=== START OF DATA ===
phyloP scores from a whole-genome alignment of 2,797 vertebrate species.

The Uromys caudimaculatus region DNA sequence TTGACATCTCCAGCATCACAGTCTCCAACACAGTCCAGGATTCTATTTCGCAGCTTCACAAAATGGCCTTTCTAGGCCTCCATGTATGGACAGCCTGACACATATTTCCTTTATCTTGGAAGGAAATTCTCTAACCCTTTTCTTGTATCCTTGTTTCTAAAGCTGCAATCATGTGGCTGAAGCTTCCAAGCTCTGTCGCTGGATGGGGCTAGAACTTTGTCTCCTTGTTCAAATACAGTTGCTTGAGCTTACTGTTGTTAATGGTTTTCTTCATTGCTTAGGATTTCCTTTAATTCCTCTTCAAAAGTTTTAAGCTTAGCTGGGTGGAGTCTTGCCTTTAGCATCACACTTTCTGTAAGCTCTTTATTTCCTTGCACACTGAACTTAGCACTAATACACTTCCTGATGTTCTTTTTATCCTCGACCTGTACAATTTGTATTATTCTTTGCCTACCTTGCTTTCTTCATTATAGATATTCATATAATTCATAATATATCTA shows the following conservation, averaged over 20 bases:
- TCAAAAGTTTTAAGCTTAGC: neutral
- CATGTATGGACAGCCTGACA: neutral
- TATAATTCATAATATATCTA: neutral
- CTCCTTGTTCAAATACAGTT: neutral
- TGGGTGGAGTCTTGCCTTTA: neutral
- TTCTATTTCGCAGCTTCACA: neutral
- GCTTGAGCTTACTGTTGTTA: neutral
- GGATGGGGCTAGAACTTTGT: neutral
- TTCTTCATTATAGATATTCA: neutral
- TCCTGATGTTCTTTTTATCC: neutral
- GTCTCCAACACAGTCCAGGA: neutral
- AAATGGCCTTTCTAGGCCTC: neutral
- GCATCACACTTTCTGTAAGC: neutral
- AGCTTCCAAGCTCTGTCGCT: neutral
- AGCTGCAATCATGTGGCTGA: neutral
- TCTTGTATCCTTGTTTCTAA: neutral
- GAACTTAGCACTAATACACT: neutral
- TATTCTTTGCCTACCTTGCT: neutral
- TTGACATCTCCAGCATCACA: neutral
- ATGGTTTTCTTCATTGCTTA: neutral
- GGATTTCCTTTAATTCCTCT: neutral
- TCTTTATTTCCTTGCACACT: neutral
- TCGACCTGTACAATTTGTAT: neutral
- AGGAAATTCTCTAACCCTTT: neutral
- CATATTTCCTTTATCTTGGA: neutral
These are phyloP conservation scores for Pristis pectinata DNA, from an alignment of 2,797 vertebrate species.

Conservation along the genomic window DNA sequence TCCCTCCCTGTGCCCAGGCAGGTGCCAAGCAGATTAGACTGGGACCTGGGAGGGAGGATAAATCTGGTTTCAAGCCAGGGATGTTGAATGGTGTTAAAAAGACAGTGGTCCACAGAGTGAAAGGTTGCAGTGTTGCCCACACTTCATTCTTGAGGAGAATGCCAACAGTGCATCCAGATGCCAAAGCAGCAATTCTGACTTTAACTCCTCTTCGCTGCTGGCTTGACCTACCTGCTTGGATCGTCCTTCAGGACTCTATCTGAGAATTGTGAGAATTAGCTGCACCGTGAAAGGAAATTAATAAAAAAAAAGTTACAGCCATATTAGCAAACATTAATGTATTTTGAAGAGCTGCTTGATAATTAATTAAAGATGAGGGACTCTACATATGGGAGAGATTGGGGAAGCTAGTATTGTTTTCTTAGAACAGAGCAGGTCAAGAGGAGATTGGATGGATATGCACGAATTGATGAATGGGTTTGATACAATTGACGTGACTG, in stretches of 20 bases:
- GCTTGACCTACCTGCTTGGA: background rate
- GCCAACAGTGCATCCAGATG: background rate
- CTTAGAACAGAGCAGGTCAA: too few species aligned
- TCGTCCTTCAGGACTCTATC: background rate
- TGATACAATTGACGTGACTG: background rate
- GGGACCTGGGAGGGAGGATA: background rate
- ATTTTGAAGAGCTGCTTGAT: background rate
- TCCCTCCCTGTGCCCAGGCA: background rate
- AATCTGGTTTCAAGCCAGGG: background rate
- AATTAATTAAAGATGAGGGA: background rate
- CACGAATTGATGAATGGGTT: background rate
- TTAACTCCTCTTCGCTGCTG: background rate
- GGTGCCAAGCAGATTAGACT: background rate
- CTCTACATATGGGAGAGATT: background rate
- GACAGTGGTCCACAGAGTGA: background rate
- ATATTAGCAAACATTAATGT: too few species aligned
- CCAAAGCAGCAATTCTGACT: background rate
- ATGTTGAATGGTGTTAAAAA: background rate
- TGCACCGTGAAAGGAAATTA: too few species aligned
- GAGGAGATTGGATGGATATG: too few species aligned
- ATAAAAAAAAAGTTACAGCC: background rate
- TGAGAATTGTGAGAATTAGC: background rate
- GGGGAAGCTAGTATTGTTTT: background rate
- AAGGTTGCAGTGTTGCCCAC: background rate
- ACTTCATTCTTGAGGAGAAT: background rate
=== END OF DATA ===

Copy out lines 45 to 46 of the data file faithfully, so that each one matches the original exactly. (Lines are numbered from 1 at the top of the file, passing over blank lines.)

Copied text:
- ATATTAGCAAACATTAATGT: too few species aligned
- CCAAAGCAGCAATTCTGACT: background rate